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Soviet Spy Who Outwitted Einstein

ST. PETERSBURG -- Albert Einstein may have been a genius, but he was not clever enough to avoid the classic honey pot, in his case a glamorous Soviet secret agent named Maria Konnenkova.

Konnenkova dated Einstein in the 1940s in order to gain information on the top-secret Manhattan Project, the U.S. effort to develop the first nuclear bomb.

A photograph of Konnenkova at an exhibition on Russian-Soviet female spies that opened in St. Petersburg earlier this summer demonstrates the exquisite beauty of the country's female agents, which made them particularly difficult to resist.

"Most Russian female spies were very beautiful, charming, well-educated, sly and used good logic," said Lyudmila Mikhailova, director of the Russian Political Police Museum, which organized the display.

The exhibition features the country's female spies, along with the policewomen of the tsars' secret police, the NKVD and the KGB. Contemporary heads of prosecutors' offices and bodyguard schools are also included.

Konnenkova was recruited to the cloak-and-dagger world of spying by another Soviet spook, Yelizaveta Zarubina (Gorskaya), the second wife of spymaster Vasily Zarubin.

To gather information on the U.S. nuclear bomb program, Konnenkova charmed Einstein, who had promoted the possibility of developing nuclear weapons, and became a friend of Robert Oppenheimer, who led the U.S. effort.

The Zarubins, who played key roles in obtaining the secrets of the U.S. bomb for the Soviet Union, were probably the most prominent family of Soviet spies. Both of Zarubin's wives worked for the secret services, as did his daughter.

Another leading personality featured in the exhibition is Yelena Kozeltseva, a KGB colonel who worked for the NKVD during Stalin's purges. She finished her career as a deputy head of Moscow State University, or MGU.

In 1938, Kozeltseva, an engineer by education, was 24 years old when she was offered a position as an NKVD investigator. Her first assignment consisted of processing cases that were eligible for rehabilitation.

Mikhailova, who interviewed Kozeltseva in Moscow for the exhibition, said that when Kozeltseva examined the cases, she said she was deeply surprised to learn that there had been no grounds for arrest or execution. She claimed to have done her best to rehabilitate these individuals.

During World War II, Kozeltseva was involved in exposing Nazi agents. She also investigated the killing of Soviet scout Zoya Kosmodemyanskaya, 18, who was hanged by the Nazis in 1941.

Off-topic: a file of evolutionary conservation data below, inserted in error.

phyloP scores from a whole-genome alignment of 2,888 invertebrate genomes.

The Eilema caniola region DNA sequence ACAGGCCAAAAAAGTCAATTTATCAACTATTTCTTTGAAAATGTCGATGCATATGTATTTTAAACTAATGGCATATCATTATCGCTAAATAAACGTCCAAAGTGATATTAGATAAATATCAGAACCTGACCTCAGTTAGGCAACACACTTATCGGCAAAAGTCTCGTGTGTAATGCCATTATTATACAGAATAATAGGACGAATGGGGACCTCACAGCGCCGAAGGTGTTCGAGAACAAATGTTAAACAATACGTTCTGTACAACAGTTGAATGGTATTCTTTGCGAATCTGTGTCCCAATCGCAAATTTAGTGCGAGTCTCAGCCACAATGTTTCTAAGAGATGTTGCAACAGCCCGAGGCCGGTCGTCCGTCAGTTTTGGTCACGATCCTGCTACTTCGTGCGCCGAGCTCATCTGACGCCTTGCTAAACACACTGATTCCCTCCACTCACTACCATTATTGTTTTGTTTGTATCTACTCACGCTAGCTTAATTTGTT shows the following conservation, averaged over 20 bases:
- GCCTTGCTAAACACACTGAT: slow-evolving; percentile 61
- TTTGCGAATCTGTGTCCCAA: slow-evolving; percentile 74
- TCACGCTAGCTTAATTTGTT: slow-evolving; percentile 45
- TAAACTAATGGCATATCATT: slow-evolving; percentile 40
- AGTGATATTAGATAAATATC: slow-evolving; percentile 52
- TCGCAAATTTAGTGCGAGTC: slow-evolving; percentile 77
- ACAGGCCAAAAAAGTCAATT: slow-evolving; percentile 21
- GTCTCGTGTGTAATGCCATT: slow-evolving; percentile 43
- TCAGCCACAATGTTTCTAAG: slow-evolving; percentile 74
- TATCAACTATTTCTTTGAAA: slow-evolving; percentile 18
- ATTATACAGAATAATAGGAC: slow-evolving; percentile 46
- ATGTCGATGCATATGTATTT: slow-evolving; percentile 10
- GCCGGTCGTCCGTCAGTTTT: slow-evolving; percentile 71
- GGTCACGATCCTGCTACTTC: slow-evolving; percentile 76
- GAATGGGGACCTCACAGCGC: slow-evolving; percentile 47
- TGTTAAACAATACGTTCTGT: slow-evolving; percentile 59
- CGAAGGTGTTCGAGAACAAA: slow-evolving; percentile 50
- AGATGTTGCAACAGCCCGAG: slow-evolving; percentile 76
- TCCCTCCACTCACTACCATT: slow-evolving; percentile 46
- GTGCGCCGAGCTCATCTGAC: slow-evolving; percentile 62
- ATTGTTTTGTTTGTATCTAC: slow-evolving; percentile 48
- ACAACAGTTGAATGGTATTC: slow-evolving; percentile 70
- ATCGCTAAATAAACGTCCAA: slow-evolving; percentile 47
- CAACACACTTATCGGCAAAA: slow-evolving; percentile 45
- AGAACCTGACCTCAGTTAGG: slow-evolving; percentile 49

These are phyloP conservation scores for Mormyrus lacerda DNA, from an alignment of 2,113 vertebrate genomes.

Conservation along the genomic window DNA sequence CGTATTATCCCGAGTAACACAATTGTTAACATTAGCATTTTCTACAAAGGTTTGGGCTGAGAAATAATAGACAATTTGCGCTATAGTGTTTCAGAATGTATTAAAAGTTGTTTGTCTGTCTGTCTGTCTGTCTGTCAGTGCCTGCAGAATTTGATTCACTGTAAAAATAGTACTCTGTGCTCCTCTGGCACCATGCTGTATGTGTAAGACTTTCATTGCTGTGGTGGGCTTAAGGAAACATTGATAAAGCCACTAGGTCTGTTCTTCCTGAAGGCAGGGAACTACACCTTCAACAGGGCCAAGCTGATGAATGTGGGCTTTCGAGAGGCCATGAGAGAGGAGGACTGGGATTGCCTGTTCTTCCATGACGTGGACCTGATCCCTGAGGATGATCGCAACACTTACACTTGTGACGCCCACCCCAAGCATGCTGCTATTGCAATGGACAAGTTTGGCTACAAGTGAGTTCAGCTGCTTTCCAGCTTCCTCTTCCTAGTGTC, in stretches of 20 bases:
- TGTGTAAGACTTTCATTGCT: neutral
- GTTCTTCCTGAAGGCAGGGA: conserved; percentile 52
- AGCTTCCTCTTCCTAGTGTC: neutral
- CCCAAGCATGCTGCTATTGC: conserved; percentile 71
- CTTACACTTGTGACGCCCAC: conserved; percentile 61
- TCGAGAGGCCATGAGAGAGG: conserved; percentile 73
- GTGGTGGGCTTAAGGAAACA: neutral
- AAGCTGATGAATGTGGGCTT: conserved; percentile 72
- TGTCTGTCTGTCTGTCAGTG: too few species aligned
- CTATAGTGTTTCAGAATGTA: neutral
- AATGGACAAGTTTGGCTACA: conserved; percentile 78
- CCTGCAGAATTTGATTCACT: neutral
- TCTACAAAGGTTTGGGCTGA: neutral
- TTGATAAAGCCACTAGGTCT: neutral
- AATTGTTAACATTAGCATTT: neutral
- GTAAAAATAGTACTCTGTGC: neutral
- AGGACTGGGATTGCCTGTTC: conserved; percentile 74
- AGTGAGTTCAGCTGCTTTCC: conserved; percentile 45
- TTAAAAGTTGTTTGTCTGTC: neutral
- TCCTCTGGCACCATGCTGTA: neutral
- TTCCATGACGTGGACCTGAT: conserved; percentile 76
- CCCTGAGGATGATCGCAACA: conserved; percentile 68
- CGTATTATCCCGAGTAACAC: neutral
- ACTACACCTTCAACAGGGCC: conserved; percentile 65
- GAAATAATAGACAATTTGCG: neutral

In 1953, while serving as a KGB agent, Kozeltseva was appointed a deputy head of MGU. KGB representatives worked in many of the higher education institutions.

"Students were always one of the most active parts of the country's population, who could be rather easily influenced," Mikhailova said. "Therefore, the Soviet authorities, like the tsarist ones before them, wanted to have ideological control over them."

In the 1960s, when dissidence broke out in the Soviet Union, Kozeltseva's task was to prevent students from attending political meetings and taking part in actions opposing the Soviet regime.

When MGU students wanted to attend a protest against the arrest of writers Andrei Sinyavsky and Yuly Daniel, held on Pushkin Square in 1965, Kozeltseva persuaded them not to go.

Mikhailova said Kozeltseva, who is now 90, does not regret her activities in the NKVD or KGB.

"While working there, I saved the lives of many people who could have been exiled to camps or killed," she told Mikhailova.

Another female spy featured in the exhibition is Zoya Voskresenskaya, who is best known in Russia as a children's writer. Voskresenskaya was among those who warned Stalin on the eve of the German invasion that Hitler was preparing to attack the Soviet Union.

In May 1941, Voskresenskaya, using the name Madam Yartseva, attended a reception for German Ambassador Werner von Schulenburg. The gathering was held in honor of the Berlin Opera, which was on tour at the time.

While waltzing with Schulenburg, "Yartseva," an elegant figure in a velvet dress, noticed gaps on the wall of a neighboring room, where pictures had been removed.

A glimpse of a pile of suitcases in the same room and some remarks in the German diplomats' conversations put her on full alert, and confirmed other intelligence about the Nazis' plans.

On June 17, five days before the invasion began, Voskresenskaya delivered a report to Stalin. He did not believe her.

The history of Russian female secret agents began long before the NKVD. The first Russian female spy featured in the exhibition is Duchess Dorothea Lieven, the sister of police chief Alexander Benckendorff, who opened a salon in Berlin in the early 18th century.

Lieven, the attractive wife of a Russian ambassador to Germany, not only chatted about high society with the visitors, but also managed to gather important political information.

Mikhailova said that despite the stereotype that people who worked for the NKVD and KGB were connected only with oppression, the women she met made quite a different impression on her.

"Those whom I met were the women who had gone through World War II, and they all were characterized by devotion and love for their motherland," Mikhailova said. "They were in a difficult situation because they had to obey the dictatorship of the law that existed at that time."

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